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Wrongful Death Statute of Limitations

Wrongful Death Statute of Limitations

Losing a loved one is probably one of the hardest things to deal with in life, no matter how it happened, it is terrible thing. It is far worse if the loss was the result of someone else’s negligence and was completely preventable.

In situations where this is true, the other person or company who is at fault can be held responsible and forced to pay damages to family members through a wrongful death claim.

A wrongful death claim can come up in situations where a victim who would have had a valid personal injury claim died. This means that for example, if an employee had a work-related accident, due to their employer’s wrongful actions, and then died. A wrongful death lawsuit can be brought against the employer by surviving family members of the victim.

If you have lost a loved one due to the actions or in-actions of another person, the first thing to do is to speak to a wrongful death attorney. This is so that you can embark on your compensation journey with a full understanding of your rights and options.

At Oshan and Associates, our wrongful death attorneys care about you and your case. We are passionate about helping you recover the fair and just compensation you deserve. Contact us today for a free no obligation consultation.

Who can sue for wrongful death?

A wrongful death claim is usually filed by a representative on behalf of the survivors who suffer damages from the victim’s death. This representative is usually the executor of the deceased’s estate. The survivors can also be called the real parties in interest.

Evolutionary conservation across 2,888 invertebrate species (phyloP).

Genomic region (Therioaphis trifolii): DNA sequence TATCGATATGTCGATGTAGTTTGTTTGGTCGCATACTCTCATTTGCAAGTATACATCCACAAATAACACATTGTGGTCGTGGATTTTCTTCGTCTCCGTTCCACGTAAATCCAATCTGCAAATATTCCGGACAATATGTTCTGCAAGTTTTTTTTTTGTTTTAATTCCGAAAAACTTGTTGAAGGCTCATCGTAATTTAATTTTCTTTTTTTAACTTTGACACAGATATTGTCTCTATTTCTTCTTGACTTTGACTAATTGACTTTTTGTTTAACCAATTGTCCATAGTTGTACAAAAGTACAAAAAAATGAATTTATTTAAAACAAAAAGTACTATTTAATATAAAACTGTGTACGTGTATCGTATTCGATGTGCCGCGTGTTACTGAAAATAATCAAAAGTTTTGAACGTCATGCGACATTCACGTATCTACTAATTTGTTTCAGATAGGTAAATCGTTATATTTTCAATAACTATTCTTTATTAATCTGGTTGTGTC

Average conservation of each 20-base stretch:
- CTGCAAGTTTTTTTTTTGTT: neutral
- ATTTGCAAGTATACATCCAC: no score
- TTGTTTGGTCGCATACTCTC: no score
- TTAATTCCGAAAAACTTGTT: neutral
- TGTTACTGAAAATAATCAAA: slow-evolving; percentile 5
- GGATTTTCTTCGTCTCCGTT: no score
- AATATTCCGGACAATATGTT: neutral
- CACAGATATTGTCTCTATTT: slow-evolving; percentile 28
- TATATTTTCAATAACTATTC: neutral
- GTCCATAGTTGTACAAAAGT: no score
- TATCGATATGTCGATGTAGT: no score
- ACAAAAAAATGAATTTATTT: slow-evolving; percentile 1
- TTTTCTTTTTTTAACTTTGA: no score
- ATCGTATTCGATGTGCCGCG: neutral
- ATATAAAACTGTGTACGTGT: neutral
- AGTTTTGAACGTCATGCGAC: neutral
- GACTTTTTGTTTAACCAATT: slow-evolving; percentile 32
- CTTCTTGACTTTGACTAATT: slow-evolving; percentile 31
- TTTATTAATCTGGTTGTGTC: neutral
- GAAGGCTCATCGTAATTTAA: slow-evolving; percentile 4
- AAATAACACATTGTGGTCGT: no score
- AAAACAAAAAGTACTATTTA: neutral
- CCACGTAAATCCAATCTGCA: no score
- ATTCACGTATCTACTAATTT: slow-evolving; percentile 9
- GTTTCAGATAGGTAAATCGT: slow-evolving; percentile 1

These real parties in interest are the ones who can sue for wrongful death. They include:

  • Immediate family members: Under New York Laws, immediate family members like spouses and children (including adopted children) can file a wrongful death lawsuit.
  • Life partners, financial dependents: in some other states, a domestic or life partner or anyone who was financially dependent on the deceased can file a wrongful death lawsuit.
  • Distant family members: Some states allow more distant family member such as brother, sisters and grandparents to file for wrongful death. In New York, a grandparent who is raising a child alone may be able to file for a wrongful death lawsuit. 

Notice of claim: No wrongful death action against a public authority or public benefit corporation may proceed unless a notice of claim has been served on the authority or corporation according to the New York general municipal law. 

Statute of limitations 

Wrongful death actions have specific time limits for when they can be filed. These time limes are called statute of limitations and when the period runs out, you lose your right to sue on that legal claim. 

Under New York laws, the lawsuit must be filed within 2 years of the date of the person’s death. So, if you have a wrongful death claim to file, you should not delay it any further than necessary.

Although all is not lost if you have run out of time on your statute of limitations period. There are few last resort options to try and extend the time limit. One of them is tolling the statute of limitations.

Tolling (delaying or suspending) the statute of limitations is very common. There are many situations that could warrant tolling. For example, minors cannot use up their statute of limitations while they are still minors. So, if a child wants to file a wrongful death claim for the death of a parent, the child can file many years later because the statute of limitations kicks in when the child turns 18.



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